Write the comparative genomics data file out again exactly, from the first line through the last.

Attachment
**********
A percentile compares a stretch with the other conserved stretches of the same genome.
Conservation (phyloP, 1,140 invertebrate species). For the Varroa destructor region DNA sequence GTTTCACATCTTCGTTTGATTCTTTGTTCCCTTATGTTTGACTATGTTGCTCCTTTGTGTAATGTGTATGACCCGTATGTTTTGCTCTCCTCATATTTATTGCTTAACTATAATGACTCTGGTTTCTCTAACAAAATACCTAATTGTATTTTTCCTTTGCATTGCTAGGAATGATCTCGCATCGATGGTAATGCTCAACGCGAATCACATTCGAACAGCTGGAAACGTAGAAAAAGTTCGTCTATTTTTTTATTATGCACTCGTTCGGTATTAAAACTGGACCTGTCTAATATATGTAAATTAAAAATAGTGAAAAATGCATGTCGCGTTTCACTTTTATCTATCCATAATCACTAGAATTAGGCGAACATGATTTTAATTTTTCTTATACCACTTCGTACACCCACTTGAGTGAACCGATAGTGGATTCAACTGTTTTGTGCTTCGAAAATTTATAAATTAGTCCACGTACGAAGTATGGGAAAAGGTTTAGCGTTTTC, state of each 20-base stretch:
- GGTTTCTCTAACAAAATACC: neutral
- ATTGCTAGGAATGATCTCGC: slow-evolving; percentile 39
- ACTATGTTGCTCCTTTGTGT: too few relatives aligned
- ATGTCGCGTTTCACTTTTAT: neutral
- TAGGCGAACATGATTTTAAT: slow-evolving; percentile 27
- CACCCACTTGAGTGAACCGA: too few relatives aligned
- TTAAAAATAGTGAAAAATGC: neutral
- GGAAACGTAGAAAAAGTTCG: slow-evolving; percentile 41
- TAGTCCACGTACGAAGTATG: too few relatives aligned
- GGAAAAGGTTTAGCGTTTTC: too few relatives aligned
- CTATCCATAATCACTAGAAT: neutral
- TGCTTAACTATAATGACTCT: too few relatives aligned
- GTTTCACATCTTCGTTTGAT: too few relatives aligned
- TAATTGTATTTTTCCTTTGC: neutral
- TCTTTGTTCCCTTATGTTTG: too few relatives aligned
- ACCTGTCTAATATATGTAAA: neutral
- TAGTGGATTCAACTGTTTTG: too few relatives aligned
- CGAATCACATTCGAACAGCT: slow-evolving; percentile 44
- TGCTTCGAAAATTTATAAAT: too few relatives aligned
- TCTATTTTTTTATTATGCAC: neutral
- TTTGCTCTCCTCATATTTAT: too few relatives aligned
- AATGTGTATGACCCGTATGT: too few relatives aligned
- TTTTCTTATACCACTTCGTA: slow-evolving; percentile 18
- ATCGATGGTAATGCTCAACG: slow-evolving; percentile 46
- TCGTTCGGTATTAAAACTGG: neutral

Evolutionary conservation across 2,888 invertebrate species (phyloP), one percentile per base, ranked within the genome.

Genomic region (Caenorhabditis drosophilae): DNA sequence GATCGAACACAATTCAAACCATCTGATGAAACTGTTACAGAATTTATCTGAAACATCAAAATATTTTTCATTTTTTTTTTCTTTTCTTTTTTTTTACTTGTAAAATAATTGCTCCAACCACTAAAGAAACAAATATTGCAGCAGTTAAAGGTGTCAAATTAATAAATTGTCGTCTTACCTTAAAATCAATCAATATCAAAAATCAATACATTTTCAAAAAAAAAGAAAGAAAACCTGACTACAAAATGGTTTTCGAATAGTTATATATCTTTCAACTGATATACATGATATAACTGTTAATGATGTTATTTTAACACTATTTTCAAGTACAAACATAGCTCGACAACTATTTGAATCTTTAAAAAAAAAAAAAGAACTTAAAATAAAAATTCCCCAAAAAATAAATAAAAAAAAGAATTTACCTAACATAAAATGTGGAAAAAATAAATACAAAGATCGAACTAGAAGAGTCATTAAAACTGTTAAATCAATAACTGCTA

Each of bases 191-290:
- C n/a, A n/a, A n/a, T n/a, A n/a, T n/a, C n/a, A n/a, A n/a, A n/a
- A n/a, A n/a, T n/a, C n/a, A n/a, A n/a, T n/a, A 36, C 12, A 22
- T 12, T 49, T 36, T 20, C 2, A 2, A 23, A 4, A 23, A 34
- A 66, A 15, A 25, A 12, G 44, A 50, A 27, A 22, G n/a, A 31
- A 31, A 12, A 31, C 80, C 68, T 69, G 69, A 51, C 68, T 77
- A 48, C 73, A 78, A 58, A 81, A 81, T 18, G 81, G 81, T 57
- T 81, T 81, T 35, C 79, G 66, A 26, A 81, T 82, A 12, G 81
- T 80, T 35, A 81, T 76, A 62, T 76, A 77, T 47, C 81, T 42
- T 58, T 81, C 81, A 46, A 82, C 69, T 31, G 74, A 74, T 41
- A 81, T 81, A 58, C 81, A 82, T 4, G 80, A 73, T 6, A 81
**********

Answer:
A percentile compares a stretch with the other conserved stretches of the same genome.
Conservation (phyloP, 1,140 invertebrate species). For the Varroa destructor region DNA sequence GTTTCACATCTTCGTTTGATTCTTTGTTCCCTTATGTTTGACTATGTTGCTCCTTTGTGTAATGTGTATGACCCGTATGTTTTGCTCTCCTCATATTTATTGCTTAACTATAATGACTCTGGTTTCTCTAACAAAATACCTAATTGTATTTTTCCTTTGCATTGCTAGGAATGATCTCGCATCGATGGTAATGCTCAACGCGAATCACATTCGAACAGCTGGAAACGTAGAAAAAGTTCGTCTATTTTTTTATTATGCACTCGTTCGGTATTAAAACTGGACCTGTCTAATATATGTAAATTAAAAATAGTGAAAAATGCATGTCGCGTTTCACTTTTATCTATCCATAATCACTAGAATTAGGCGAACATGATTTTAATTTTTCTTATACCACTTCGTACACCCACTTGAGTGAACCGATAGTGGATTCAACTGTTTTGTGCTTCGAAAATTTATAAATTAGTCCACGTACGAAGTATGGGAAAAGGTTTAGCGTTTTC, state of each 20-base stretch:
- GGTTTCTCTAACAAAATACC: neutral
- ATTGCTAGGAATGATCTCGC: slow-evolving; percentile 39
- ACTATGTTGCTCCTTTGTGT: too few relatives aligned
- ATGTCGCGTTTCACTTTTAT: neutral
- TAGGCGAACATGATTTTAAT: slow-evolving; percentile 27
- CACCCACTTGAGTGAACCGA: too few relatives aligned
- TTAAAAATAGTGAAAAATGC: neutral
- GGAAACGTAGAAAAAGTTCG: slow-evolving; percentile 41
- TAGTCCACGTACGAAGTATG: too few relatives aligned
- GGAAAAGGTTTAGCGTTTTC: too few relatives aligned
- CTATCCATAATCACTAGAAT: neutral
- TGCTTAACTATAATGACTCT: too few relatives aligned
- GTTTCACATCTTCGTTTGAT: too few relatives aligned
- TAATTGTATTTTTCCTTTGC: neutral
- TCTTTGTTCCCTTATGTTTG: too few relatives aligned
- ACCTGTCTAATATATGTAAA: neutral
- TAGTGGATTCAACTGTTTTG: too few relatives aligned
- CGAATCACATTCGAACAGCT: slow-evolving; percentile 44
- TGCTTCGAAAATTTATAAAT: too few relatives aligned
- TCTATTTTTTTATTATGCAC: neutral
- TTTGCTCTCCTCATATTTAT: too few relatives aligned
- AATGTGTATGACCCGTATGT: too few relatives aligned
- TTTTCTTATACCACTTCGTA: slow-evolving; percentile 18
- ATCGATGGTAATGCTCAACG: slow-evolving; percentile 46
- TCGTTCGGTATTAAAACTGG: neutral

Evolutionary conservation across 2,888 invertebrate species (phyloP), one percentile per base, ranked within the genome.

Genomic region (Caenorhabditis drosophilae): DNA sequence GATCGAACACAATTCAAACCATCTGATGAAACTGTTACAGAATTTATCTGAAACATCAAAATATTTTTCATTTTTTTTTTCTTTTCTTTTTTTTTACTTGTAAAATAATTGCTCCAACCACTAAAGAAACAAATATTGCAGCAGTTAAAGGTGTCAAATTAATAAATTGTCGTCTTACCTTAAAATCAATCAATATCAAAAATCAATACATTTTCAAAAAAAAAGAAAGAAAACCTGACTACAAAATGGTTTTCGAATAGTTATATATCTTTCAACTGATATACATGATATAACTGTTAATGATGTTATTTTAACACTATTTTCAAGTACAAACATAGCTCGACAACTATTTGAATCTTTAAAAAAAAAAAAAGAACTTAAAATAAAAATTCCCCAAAAAATAAATAAAAAAAAGAATTTACCTAACATAAAATGTGGAAAAAATAAATACAAAGATCGAACTAGAAGAGTCATTAAAACTGTTAAATCAATAACTGCTA

Each of bases 191-290:
- C n/a, A n/a, A n/a, T n/a, A n/a, T n/a, C n/a, A n/a, A n/a, A n/a
- A n/a, A n/a, T n/a, C n/a, A n/a, A n/a, T n/a, A 36, C 12, A 22
- T 12, T 49, T 36, T 20, C 2, A 2, A 23, A 4, A 23, A 34
- A 66, A 15, A 25, A 12, G 44, A 50, A 27, A 22, G n/a, A 31
- A 31, A 12, A 31, C 80, C 68, T 69, G 69, A 51, C 68, T 77
- A 48, C 73, A 78, A 58, A 81, A 81, T 18, G 81, G 81, T 57
- T 81, T 81, T 35, C 79, G 66, A 26, A 81, T 82, A 12, G 81
- T 80, T 35, A 81, T 76, A 62, T 76, A 77, T 47, C 81, T 42
- T 58, T 81, C 81, A 46, A 82, C 69, T 31, G 74, A 74, T 41
- A 81, T 81, A 58, C 81, A 82, T 4, G 80, A 73, T 6, A 81